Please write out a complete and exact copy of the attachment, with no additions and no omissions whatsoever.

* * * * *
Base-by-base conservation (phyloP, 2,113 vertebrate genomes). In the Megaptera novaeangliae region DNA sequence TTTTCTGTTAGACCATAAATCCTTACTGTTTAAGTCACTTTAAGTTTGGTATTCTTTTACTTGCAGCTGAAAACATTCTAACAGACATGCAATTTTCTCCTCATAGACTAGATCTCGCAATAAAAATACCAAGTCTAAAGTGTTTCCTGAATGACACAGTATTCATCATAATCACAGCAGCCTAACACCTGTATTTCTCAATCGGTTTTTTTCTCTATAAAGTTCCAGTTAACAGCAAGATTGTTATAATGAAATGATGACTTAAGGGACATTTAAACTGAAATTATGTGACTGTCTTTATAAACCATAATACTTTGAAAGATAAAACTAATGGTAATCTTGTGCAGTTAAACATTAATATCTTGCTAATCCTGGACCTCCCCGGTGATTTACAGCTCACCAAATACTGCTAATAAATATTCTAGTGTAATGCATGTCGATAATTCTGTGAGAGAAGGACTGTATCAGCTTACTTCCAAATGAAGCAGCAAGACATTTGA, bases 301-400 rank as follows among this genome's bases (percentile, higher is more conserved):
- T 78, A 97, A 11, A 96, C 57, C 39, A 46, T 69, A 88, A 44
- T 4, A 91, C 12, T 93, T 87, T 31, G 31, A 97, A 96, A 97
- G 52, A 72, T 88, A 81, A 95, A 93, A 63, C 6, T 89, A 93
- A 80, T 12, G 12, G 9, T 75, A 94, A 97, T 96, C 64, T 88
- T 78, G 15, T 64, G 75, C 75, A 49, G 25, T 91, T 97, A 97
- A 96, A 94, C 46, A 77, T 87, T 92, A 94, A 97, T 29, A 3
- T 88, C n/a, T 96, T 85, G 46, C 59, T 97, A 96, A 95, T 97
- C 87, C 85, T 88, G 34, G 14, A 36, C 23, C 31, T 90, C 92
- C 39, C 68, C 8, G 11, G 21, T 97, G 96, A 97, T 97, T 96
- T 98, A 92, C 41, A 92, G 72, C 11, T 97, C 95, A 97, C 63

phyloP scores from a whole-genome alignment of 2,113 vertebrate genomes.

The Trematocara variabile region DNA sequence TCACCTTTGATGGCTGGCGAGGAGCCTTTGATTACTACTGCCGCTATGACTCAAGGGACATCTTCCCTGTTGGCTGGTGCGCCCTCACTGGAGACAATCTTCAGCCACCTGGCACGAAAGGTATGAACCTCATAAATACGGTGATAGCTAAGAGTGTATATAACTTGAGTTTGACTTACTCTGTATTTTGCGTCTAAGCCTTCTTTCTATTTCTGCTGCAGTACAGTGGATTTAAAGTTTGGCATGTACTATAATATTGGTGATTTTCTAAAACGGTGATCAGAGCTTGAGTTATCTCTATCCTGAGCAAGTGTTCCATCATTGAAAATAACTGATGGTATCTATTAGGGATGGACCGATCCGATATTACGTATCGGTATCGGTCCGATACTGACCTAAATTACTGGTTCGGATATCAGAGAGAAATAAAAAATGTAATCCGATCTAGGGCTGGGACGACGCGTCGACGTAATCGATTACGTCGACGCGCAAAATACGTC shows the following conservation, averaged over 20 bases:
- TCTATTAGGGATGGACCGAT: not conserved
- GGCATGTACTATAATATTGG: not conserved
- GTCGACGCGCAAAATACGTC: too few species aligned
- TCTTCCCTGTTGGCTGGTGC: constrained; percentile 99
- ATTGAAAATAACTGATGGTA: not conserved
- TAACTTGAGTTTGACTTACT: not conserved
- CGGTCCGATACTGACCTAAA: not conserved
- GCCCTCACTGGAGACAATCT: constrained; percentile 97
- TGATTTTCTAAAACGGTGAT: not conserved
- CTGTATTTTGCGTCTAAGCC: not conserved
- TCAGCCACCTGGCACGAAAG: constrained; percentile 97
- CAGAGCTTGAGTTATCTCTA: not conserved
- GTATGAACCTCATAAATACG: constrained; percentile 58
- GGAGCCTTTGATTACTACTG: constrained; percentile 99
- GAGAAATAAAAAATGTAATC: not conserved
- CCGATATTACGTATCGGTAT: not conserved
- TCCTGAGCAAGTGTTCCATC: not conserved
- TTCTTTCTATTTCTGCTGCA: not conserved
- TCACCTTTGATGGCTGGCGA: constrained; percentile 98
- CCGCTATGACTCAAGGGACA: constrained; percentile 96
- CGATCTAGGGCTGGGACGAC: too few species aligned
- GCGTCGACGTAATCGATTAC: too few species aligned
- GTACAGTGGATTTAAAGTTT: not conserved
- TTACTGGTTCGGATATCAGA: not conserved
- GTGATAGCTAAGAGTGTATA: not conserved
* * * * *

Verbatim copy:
Base-by-base conservation (phyloP, 2,113 vertebrate genomes). In the Megaptera novaeangliae region DNA sequence TTTTCTGTTAGACCATAAATCCTTACTGTTTAAGTCACTTTAAGTTTGGTATTCTTTTACTTGCAGCTGAAAACATTCTAACAGACATGCAATTTTCTCCTCATAGACTAGATCTCGCAATAAAAATACCAAGTCTAAAGTGTTTCCTGAATGACACAGTATTCATCATAATCACAGCAGCCTAACACCTGTATTTCTCAATCGGTTTTTTTCTCTATAAAGTTCCAGTTAACAGCAAGATTGTTATAATGAAATGATGACTTAAGGGACATTTAAACTGAAATTATGTGACTGTCTTTATAAACCATAATACTTTGAAAGATAAAACTAATGGTAATCTTGTGCAGTTAAACATTAATATCTTGCTAATCCTGGACCTCCCCGGTGATTTACAGCTCACCAAATACTGCTAATAAATATTCTAGTGTAATGCATGTCGATAATTCTGTGAGAGAAGGACTGTATCAGCTTACTTCCAAATGAAGCAGCAAGACATTTGA, bases 301-400 rank as follows among this genome's bases (percentile, higher is more conserved):
- T 78, A 97, A 11, A 96, C 57, C 39, A 46, T 69, A 88, A 44
- T 4, A 91, C 12, T 93, T 87, T 31, G 31, A 97, A 96, A 97
- G 52, A 72, T 88, A 81, A 95, A 93, A 63, C 6, T 89, A 93
- A 80, T 12, G 12, G 9, T 75, A 94, A 97, T 96, C 64, T 88
- T 78, G 15, T 64, G 75, C 75, A 49, G 25, T 91, T 97, A 97
- A 96, A 94, C 46, A 77, T 87, T 92, A 94, A 97, T 29, A 3
- T 88, C n/a, T 96, T 85, G 46, C 59, T 97, A 96, A 95, T 97
- C 87, C 85, T 88, G 34, G 14, A 36, C 23, C 31, T 90, C 92
- C 39, C 68, C 8, G 11, G 21, T 97, G 96, A 97, T 97, T 96
- T 98, A 92, C 41, A 92, G 72, C 11, T 97, C 95, A 97, C 63

phyloP scores from a whole-genome alignment of 2,113 vertebrate genomes.

The Trematocara variabile region DNA sequence TCACCTTTGATGGCTGGCGAGGAGCCTTTGATTACTACTGCCGCTATGACTCAAGGGACATCTTCCCTGTTGGCTGGTGCGCCCTCACTGGAGACAATCTTCAGCCACCTGGCACGAAAGGTATGAACCTCATAAATACGGTGATAGCTAAGAGTGTATATAACTTGAGTTTGACTTACTCTGTATTTTGCGTCTAAGCCTTCTTTCTATTTCTGCTGCAGTACAGTGGATTTAAAGTTTGGCATGTACTATAATATTGGTGATTTTCTAAAACGGTGATCAGAGCTTGAGTTATCTCTATCCTGAGCAAGTGTTCCATCATTGAAAATAACTGATGGTATCTATTAGGGATGGACCGATCCGATATTACGTATCGGTATCGGTCCGATACTGACCTAAATTACTGGTTCGGATATCAGAGAGAAATAAAAAATGTAATCCGATCTAGGGCTGGGACGACGCGTCGACGTAATCGATTACGTCGACGCGCAAAATACGTC shows the following conservation, averaged over 20 bases:
- TCTATTAGGGATGGACCGAT: not conserved
- GGCATGTACTATAATATTGG: not conserved
- GTCGACGCGCAAAATACGTC: too few species aligned
- TCTTCCCTGTTGGCTGGTGC: constrained; percentile 99
- ATTGAAAATAACTGATGGTA: not conserved
- TAACTTGAGTTTGACTTACT: not conserved
- CGGTCCGATACTGACCTAAA: not conserved
- GCCCTCACTGGAGACAATCT: constrained; percentile 97
- TGATTTTCTAAAACGGTGAT: not conserved
- CTGTATTTTGCGTCTAAGCC: not conserved
- TCAGCCACCTGGCACGAAAG: constrained; percentile 97
- CAGAGCTTGAGTTATCTCTA: not conserved
- GTATGAACCTCATAAATACG: constrained; percentile 58
- GGAGCCTTTGATTACTACTG: constrained; percentile 99
- GAGAAATAAAAAATGTAATC: not conserved
- CCGATATTACGTATCGGTAT: not conserved
- TCCTGAGCAAGTGTTCCATC: not conserved
- TTCTTTCTATTTCTGCTGCA: not conserved
- TCACCTTTGATGGCTGGCGA: constrained; percentile 98
- CCGCTATGACTCAAGGGACA: constrained; percentile 96
- CGATCTAGGGCTGGGACGAC: too few species aligned
- GCGTCGACGTAATCGATTAC: too few species aligned
- GTACAGTGGATTTAAAGTTT: not conserved
- TTACTGGTTCGGATATCAGA: not conserved
- GTGATAGCTAAGAGTGTATA: not conserved